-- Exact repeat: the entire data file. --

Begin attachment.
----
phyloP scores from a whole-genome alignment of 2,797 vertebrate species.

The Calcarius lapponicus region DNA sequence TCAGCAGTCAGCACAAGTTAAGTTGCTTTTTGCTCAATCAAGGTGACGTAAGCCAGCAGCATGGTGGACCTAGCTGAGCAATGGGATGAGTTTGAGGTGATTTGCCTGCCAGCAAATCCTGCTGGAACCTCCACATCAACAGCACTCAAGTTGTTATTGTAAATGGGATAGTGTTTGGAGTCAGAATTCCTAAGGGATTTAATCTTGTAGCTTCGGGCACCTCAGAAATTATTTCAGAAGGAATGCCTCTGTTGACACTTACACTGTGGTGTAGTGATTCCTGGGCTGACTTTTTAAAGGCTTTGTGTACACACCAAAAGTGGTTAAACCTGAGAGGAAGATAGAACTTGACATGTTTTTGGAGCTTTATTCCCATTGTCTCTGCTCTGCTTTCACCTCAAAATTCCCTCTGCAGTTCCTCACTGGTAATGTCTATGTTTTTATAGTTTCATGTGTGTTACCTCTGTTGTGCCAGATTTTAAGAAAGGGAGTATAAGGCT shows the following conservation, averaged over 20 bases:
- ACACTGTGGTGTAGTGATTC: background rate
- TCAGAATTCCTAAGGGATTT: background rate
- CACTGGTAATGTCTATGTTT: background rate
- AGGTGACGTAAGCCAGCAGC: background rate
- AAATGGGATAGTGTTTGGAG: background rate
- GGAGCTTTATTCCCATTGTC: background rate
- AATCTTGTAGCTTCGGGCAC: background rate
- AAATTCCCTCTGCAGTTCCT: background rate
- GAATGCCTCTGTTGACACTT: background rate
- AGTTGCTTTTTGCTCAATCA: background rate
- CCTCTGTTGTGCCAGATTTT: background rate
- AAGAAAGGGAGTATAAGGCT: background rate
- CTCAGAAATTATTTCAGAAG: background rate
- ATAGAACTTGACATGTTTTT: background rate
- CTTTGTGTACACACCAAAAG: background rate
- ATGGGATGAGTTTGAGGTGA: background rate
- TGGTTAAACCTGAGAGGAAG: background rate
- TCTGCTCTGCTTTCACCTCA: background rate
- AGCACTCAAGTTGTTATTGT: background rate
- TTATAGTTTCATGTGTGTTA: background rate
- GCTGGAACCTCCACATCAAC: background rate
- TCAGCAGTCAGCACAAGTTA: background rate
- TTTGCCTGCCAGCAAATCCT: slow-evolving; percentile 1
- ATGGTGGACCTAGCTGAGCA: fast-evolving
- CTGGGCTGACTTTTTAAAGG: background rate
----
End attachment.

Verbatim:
phyloP scores from a whole-genome alignment of 2,797 vertebrate species.

The Calcarius lapponicus region DNA sequence TCAGCAGTCAGCACAAGTTAAGTTGCTTTTTGCTCAATCAAGGTGACGTAAGCCAGCAGCATGGTGGACCTAGCTGAGCAATGGGATGAGTTTGAGGTGATTTGCCTGCCAGCAAATCCTGCTGGAACCTCCACATCAACAGCACTCAAGTTGTTATTGTAAATGGGATAGTGTTTGGAGTCAGAATTCCTAAGGGATTTAATCTTGTAGCTTCGGGCACCTCAGAAATTATTTCAGAAGGAATGCCTCTGTTGACACTTACACTGTGGTGTAGTGATTCCTGGGCTGACTTTTTAAAGGCTTTGTGTACACACCAAAAGTGGTTAAACCTGAGAGGAAGATAGAACTTGACATGTTTTTGGAGCTTTATTCCCATTGTCTCTGCTCTGCTTTCACCTCAAAATTCCCTCTGCAGTTCCTCACTGGTAATGTCTATGTTTTTATAGTTTCATGTGTGTTACCTCTGTTGTGCCAGATTTTAAGAAAGGGAGTATAAGGCT shows the following conservation, averaged over 20 bases:
- ACACTGTGGTGTAGTGATTC: background rate
- TCAGAATTCCTAAGGGATTT: background rate
- CACTGGTAATGTCTATGTTT: background rate
- AGGTGACGTAAGCCAGCAGC: background rate
- AAATGGGATAGTGTTTGGAG: background rate
- GGAGCTTTATTCCCATTGTC: background rate
- AATCTTGTAGCTTCGGGCAC: background rate
- AAATTCCCTCTGCAGTTCCT: background rate
- GAATGCCTCTGTTGACACTT: background rate
- AGTTGCTTTTTGCTCAATCA: background rate
- CCTCTGTTGTGCCAGATTTT: background rate
- AAGAAAGGGAGTATAAGGCT: background rate
- CTCAGAAATTATTTCAGAAG: background rate
- ATAGAACTTGACATGTTTTT: background rate
- CTTTGTGTACACACCAAAAG: background rate
- ATGGGATGAGTTTGAGGTGA: background rate
- TGGTTAAACCTGAGAGGAAG: background rate
- TCTGCTCTGCTTTCACCTCA: background rate
- AGCACTCAAGTTGTTATTGT: background rate
- TTATAGTTTCATGTGTGTTA: background rate
- GCTGGAACCTCCACATCAAC: background rate
- TCAGCAGTCAGCACAAGTTA: background rate
- TTTGCCTGCCAGCAAATCCT: slow-evolving; percentile 1
- ATGGTGGACCTAGCTGAGCA: fast-evolving
- CTGGGCTGACTTTTTAAAGG: background rate